TUPAIA: The Remarkable Story of Captain Cook’s Polynesian Navigator. By Joan Druett. Random House, 440pp, $55
Tupaia almost sidles onto the stage, whispering into the ear of the imposing woman whom the men of a visiting British frigate assume to be the queen of Tahiti. It was 1767, Tupaia was about thirty years old, he was the advisor to a Tahitian chief and the lover of the chief’s wife, the stately Purea. He was a gifted politician with an impressive range of talents, and Joan Druett suggests that he was the Machiavelli of eighteenth century Tahiti.
Tupaia was already a seasoned traveller, the product of a long tradition of sailors and explorers of the South Pacific. He was a reader of stars and currents, able to sniff the winds for guidance, and understand the behaviour of birds and fish. He had studied history, geography, religion and astronomy. His tattoos reflected his noble and priestly status, and his special skills lay in ocean-going navigation; he could island-hop throughout the South Pacific using dead-reckoning alone if necessary. Soon he would be in the right place at the right time to meet Captain James Cook and the Endeavour when they arrived in Tahiti for the transit of Venus in June 1769. Just as well; Tupaia had found himself on the wrong side of a bloody tribal war that ended in a massacre and he was in hiding.
In this lively and sometimes lyrical biography of a forgotten man Joan Druett goes a long way towards righting a wrong. She goes so far as to say that the story of Endeavour’s first voyage to the South Pacific should be that of three extraordinary men instead of only two, namely James Cook and Joseph Banks. In this book she sets out to prove it, with meticulous research and an extensive knowledge of the ways of old-time sea-farers.
Without Tupaia’s help Cook and his team of scientifics would have found their dealings with the Tahitians hampered by ignorance and misunderstandings. He had status and influence. The visitors were sometimes too ready to fire muskets and even cannon when startled, but Tupaia was quick to learn enough English to act as interpreter, and he was intelligent, and wise enough to calm things down when difficulties between two cultures threatened. It is no wonder that Cook invited him to sail in Endeavour when she left Tahiti to visit other Pacific islands and then to search for the mythical Terra Australis Incognita.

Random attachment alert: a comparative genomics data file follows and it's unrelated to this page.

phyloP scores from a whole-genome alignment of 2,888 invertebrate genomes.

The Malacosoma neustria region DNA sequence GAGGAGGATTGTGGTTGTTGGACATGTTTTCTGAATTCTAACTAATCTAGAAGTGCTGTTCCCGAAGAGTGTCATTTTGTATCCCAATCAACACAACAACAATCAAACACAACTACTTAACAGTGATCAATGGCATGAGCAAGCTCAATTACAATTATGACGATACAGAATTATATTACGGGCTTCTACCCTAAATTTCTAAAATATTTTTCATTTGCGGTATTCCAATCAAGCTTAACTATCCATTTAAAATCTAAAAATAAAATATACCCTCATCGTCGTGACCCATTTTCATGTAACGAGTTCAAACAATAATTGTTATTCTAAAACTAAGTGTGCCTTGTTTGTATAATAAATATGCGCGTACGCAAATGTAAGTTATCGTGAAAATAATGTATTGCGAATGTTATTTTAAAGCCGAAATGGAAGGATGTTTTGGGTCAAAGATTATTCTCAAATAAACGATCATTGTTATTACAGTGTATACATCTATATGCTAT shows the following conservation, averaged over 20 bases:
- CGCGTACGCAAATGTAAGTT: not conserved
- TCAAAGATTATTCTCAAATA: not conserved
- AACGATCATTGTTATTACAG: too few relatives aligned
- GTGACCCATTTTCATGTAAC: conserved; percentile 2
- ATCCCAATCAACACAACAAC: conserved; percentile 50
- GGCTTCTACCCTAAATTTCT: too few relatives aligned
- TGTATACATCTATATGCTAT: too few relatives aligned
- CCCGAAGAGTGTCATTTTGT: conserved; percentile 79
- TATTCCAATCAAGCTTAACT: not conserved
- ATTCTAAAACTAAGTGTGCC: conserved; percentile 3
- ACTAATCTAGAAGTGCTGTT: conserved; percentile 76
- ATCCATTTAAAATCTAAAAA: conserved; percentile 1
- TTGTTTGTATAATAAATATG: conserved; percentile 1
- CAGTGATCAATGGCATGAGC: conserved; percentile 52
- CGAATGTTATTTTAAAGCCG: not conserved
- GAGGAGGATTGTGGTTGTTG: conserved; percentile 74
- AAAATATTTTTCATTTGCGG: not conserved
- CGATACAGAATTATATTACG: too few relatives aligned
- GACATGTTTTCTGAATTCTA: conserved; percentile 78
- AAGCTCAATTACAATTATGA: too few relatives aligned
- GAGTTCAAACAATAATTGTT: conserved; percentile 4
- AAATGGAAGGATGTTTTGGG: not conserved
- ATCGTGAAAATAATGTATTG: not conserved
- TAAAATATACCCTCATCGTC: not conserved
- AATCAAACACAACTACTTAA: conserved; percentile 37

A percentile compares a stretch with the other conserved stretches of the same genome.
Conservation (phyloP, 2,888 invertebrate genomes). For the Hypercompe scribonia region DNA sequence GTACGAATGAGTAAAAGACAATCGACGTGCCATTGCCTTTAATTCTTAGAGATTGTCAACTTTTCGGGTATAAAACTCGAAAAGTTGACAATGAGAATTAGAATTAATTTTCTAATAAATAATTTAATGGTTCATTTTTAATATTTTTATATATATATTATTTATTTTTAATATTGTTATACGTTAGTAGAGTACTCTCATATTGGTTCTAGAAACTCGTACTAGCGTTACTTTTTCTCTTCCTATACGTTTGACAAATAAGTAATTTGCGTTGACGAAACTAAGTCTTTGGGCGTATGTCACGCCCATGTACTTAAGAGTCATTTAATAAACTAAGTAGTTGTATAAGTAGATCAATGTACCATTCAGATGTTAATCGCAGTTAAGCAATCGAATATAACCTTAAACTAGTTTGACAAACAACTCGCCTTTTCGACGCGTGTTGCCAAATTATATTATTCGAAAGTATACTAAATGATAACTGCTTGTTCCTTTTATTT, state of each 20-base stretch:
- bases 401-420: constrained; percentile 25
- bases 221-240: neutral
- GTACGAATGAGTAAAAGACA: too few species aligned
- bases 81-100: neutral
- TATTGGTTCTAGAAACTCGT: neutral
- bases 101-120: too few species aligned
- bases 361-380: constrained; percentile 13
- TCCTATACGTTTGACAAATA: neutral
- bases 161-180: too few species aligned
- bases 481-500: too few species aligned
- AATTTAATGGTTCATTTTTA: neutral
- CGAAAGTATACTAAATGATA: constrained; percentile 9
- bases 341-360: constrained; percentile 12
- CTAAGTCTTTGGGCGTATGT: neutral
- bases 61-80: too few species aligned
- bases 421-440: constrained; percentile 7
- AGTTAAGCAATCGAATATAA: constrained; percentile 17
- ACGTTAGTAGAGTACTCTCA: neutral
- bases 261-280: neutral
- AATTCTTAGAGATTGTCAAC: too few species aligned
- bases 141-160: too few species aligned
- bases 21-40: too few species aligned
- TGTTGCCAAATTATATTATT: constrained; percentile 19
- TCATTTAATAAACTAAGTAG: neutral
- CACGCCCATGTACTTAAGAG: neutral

Things did not always go well. On board Tupaia pined for the fresh fruit and vegetables to which he was accustomed and he developed the dreaded scurvy. He made few friends among the crew, and found it difficult to intervene when the Europeans blundered over the culture and customs of the islanders. Cook’s attitude towards him was somewhat ambivalent and mean-spirited. Having taken Tupaia on as a navigator Cook often ignored his advice and undervalued his skills, although he later reluctantly acknowledged the advantages of having him on board. He had the ability to pick up the basics of language, both in New Zealand and Australia, and work out the bits in between with intelligence and understanding so that free and friendly conversations could take place.
Banks was more appreciative of Tupaia’s talents, and more observant about how, for example, Tupaia was reverentially received by the Maori at Tolaga Bay. That didn’t stop Banks from seeing him as a trophy to be displayed like the specimens other explorers had captured and transported home: “I do not know why I may not keep him as a curiosity as well as some of my neighbours do lions and tigers” he wrote. This was not the only insensitivity Banks displayed. He was inclined to put his foot in it sometimes, as when Maori at Ship Cove brought tattooed heads to him. Banks, having forced an old man to sell him a head (the first known instance of the trade in mokomokai), declared that the Maori clearly lived “entirely upon fish, dogs and Enemies”.
Captain Cook’s obituary of Tupaia was ungenerous, describing him as proud, obstinate and disagreeable, but Druett has balanced the scales with this absorbing story of a man who deserved better by rescuing him from obscurity and giving him the credit long overdue. It isn’t easy to meld a raw jumble of research material into a cohesive and lively narrative but Druett has managed it with both scholarship and flair. She steers a scrupulous course between fact and speculation, and employs her novelist’s instinct for a good story to augment her academic respect for history.
This handsome book is liberally illustrated with engravings and watercolour sketches, some executed by Tupaia himself, and you can almost hear the conch shells wailing eerily in the background.